“Even as a Muslim King, when I pray for Muslims I end it with the words ‘Through Christ Our Lord’, he says. “This is because in Islam we believe in Jesus Christ. Islam respects every religion, whether it is Judaism or Christianity. Even in a war situation Muslims are enjoined not to destroy places of worship, be it a synagogue, a church or shrine where pagans worship.”
He is very tolerant and this quality strengthens his convictions as a Muslim. If I become so strict, I may end up being accused of trying to Islamise them. So, I am very careful.”
He comments on the civil war and its link to contemporary events in Igbo land. “This war was started and headed by two Christian warlords, Gowon and Ojukwu, on account of Hausa phobia and Islamophobia in Igbo land. How it came about, I do not know. The civil war started by two Christian warlords has been turned into an Igbo Christian/Hausa Muslim war. This is wrong. 90 per cent of the infantry that fought the war were from the Middle Belt, a predominantly Christian area. This is Hausa phobia taken too far.”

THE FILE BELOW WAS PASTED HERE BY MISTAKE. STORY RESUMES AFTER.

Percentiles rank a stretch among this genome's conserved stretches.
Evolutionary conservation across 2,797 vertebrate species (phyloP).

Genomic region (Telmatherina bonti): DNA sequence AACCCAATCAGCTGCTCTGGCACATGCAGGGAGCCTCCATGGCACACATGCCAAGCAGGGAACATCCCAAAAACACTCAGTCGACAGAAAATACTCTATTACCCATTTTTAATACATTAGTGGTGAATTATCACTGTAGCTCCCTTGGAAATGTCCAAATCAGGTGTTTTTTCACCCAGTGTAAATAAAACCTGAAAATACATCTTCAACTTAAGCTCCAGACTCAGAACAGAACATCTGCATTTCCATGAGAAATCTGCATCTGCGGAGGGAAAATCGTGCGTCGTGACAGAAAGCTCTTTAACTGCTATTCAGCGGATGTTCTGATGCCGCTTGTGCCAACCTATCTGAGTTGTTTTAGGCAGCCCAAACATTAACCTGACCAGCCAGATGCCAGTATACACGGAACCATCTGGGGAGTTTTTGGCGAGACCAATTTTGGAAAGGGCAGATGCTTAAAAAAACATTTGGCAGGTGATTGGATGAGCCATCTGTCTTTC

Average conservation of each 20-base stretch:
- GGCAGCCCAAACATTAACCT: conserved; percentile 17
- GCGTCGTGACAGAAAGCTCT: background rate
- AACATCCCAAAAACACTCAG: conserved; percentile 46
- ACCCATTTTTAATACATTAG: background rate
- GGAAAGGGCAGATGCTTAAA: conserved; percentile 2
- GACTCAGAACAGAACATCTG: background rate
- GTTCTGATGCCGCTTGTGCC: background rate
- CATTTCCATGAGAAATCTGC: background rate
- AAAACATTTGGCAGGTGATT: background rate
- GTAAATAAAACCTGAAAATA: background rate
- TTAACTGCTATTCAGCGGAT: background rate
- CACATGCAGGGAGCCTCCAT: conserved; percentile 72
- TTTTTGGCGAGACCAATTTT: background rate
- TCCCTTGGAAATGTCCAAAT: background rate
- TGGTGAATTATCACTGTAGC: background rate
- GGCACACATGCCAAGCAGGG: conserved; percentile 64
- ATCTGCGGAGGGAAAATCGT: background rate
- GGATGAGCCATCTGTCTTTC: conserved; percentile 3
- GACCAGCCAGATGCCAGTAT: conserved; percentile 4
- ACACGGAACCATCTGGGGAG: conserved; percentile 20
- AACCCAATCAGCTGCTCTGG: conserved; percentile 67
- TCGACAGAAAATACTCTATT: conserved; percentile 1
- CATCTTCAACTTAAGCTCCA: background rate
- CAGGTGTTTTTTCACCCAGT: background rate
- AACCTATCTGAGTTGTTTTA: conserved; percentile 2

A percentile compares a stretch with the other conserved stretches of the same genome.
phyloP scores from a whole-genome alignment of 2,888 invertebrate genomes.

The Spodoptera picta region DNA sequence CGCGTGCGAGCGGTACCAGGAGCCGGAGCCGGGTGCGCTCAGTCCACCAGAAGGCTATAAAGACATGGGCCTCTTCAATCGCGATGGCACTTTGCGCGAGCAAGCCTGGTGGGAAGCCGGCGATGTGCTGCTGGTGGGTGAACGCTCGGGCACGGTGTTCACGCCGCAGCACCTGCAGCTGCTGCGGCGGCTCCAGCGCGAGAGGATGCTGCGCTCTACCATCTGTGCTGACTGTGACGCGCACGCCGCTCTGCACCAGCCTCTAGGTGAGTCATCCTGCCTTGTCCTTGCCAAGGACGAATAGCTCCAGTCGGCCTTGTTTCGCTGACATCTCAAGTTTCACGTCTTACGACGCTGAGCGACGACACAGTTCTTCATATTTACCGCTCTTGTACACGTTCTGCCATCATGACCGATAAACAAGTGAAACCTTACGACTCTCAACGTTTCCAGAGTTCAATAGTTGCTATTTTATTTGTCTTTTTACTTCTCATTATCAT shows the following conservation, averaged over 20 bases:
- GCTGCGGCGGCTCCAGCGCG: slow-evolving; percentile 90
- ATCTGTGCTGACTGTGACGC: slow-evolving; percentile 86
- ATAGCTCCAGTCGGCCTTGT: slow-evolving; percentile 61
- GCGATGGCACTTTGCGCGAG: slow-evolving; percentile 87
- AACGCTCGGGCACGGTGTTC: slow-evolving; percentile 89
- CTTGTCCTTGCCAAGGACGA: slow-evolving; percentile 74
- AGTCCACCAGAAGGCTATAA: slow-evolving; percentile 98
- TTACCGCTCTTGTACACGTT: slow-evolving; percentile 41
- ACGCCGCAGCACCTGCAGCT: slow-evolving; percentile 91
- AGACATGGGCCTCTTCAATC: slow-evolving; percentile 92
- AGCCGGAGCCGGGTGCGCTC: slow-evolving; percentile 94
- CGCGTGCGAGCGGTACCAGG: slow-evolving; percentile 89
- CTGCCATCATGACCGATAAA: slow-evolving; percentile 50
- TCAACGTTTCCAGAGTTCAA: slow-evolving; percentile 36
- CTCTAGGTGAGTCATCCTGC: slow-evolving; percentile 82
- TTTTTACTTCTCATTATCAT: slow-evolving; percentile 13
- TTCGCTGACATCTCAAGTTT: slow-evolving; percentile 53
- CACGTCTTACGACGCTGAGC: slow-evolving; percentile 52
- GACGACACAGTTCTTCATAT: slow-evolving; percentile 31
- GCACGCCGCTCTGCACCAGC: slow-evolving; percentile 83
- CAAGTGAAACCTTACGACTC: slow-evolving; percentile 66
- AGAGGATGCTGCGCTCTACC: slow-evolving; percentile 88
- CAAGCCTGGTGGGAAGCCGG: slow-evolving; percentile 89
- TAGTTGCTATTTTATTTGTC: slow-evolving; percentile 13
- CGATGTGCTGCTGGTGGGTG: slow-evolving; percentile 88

In Imo State, there are two other Igbo Muslim Kings, but he is the more visible one among them. Apart from being Vice President General, Nigeria Supreme Council for Islamic Affairs, he is also Chairman Council of Traditional Rulers, Oguta, Imo State. He salutes the people over whom he rules. “I respect them for one thing. They don’t normally antagonise Muslims physically, except recently during the #EndSARS saga. There was an encouragement that people should attack Muslims.”
He returns to the theme of the civil war: “During the war, in some areas Igbo Muslims suffered, while in some areas they were protected. It all depends on environmental factors, and some cultural factors. For instance, during the war rent was collected for properties owned by Igbo in the North, and the properties were protected and monies given to the Igbo at the end of the war. However, the property of Igbo in Rivers State were labelled abandoned property.”